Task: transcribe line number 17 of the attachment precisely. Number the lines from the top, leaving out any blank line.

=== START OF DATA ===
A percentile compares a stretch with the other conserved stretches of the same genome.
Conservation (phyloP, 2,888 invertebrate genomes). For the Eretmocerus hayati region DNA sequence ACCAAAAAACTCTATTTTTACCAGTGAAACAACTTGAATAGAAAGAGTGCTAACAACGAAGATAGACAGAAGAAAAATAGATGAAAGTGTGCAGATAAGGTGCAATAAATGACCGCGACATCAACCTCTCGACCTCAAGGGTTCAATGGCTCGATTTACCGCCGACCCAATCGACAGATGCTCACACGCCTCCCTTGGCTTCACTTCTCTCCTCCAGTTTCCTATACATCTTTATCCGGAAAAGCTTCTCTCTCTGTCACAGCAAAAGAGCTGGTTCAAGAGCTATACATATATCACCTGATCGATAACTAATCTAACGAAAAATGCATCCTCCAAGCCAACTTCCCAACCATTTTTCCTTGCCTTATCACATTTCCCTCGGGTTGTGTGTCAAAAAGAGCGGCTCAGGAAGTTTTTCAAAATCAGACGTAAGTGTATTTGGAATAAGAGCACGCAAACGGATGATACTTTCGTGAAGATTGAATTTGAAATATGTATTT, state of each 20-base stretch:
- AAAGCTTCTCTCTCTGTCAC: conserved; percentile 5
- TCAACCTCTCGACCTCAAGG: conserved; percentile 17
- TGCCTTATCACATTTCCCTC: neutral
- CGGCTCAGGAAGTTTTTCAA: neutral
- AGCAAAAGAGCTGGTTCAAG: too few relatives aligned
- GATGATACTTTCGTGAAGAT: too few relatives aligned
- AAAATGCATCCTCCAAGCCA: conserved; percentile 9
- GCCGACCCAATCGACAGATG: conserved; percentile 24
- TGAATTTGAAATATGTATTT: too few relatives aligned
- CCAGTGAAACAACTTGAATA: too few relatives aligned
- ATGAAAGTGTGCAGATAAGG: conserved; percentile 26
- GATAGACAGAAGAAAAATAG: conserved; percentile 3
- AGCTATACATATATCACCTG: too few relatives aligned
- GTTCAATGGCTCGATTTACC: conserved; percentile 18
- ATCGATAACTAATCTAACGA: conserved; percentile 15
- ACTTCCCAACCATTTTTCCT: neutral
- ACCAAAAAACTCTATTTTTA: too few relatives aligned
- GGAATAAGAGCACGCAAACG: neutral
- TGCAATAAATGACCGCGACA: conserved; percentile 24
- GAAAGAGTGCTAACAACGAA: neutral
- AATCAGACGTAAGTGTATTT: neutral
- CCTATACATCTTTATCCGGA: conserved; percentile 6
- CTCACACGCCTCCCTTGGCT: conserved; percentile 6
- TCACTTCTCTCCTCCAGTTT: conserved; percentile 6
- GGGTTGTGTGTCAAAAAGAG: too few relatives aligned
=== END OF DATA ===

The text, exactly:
- ATCGATAACTAATCTAACGA: conserved; percentile 15